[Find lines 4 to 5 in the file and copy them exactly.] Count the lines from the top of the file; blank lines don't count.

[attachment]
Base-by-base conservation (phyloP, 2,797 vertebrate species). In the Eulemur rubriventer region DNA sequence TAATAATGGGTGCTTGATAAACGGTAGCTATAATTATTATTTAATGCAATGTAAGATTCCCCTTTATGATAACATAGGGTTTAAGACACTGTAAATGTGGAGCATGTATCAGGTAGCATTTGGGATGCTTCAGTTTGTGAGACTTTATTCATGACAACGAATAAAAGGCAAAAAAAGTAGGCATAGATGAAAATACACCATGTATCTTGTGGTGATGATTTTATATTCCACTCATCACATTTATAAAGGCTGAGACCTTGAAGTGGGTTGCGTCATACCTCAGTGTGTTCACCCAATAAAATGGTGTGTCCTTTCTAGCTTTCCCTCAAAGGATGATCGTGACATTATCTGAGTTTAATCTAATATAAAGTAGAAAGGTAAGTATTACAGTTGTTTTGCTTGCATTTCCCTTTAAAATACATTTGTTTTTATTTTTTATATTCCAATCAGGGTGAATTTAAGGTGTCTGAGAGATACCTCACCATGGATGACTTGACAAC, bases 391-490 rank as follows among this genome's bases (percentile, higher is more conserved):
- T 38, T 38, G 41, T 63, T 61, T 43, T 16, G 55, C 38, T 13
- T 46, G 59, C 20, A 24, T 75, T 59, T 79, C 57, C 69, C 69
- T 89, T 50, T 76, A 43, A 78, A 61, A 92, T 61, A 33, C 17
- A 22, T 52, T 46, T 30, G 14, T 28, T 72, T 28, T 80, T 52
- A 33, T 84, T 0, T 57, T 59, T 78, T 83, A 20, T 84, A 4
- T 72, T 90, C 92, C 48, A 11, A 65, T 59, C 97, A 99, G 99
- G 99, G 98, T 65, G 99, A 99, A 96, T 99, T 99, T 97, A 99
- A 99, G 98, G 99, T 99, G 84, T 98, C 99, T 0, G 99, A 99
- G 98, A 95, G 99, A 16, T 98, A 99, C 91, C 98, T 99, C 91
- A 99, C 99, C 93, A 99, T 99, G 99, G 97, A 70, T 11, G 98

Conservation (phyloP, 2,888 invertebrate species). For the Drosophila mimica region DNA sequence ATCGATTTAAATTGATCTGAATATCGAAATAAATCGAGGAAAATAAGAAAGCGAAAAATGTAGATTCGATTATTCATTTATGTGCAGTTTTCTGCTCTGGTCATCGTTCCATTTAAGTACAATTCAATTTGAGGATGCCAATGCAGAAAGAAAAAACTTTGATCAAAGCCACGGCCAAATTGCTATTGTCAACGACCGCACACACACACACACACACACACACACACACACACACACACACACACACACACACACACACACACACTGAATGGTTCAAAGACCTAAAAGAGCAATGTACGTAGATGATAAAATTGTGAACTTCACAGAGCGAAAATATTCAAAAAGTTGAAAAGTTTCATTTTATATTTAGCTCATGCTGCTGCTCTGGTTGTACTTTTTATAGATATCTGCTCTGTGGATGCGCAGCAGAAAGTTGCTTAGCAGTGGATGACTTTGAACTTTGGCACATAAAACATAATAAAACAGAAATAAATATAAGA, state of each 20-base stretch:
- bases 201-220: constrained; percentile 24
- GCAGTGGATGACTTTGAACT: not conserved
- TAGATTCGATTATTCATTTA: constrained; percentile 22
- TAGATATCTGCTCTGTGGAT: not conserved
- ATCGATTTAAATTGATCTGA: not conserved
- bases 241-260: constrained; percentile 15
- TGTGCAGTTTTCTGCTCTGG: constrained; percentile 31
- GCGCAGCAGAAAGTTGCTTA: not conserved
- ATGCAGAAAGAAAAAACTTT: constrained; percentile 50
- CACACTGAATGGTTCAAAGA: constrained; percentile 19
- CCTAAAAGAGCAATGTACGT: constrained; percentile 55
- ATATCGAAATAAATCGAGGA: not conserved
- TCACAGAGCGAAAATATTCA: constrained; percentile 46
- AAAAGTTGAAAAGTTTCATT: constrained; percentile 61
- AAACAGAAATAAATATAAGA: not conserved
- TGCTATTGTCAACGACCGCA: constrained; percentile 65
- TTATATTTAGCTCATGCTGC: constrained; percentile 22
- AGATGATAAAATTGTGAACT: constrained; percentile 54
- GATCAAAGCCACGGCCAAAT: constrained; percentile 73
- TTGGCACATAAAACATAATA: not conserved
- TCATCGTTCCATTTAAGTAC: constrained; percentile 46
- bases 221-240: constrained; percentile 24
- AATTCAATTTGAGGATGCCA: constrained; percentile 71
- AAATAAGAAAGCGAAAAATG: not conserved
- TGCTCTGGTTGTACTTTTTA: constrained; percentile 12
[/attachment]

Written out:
- T 89, T 50, T 76, A 43, A 78, A 61, A 92, T 61, A 33, C 17
- A 22, T 52, T 46, T 30, G 14, T 28, T 72, T 28, T 80, T 52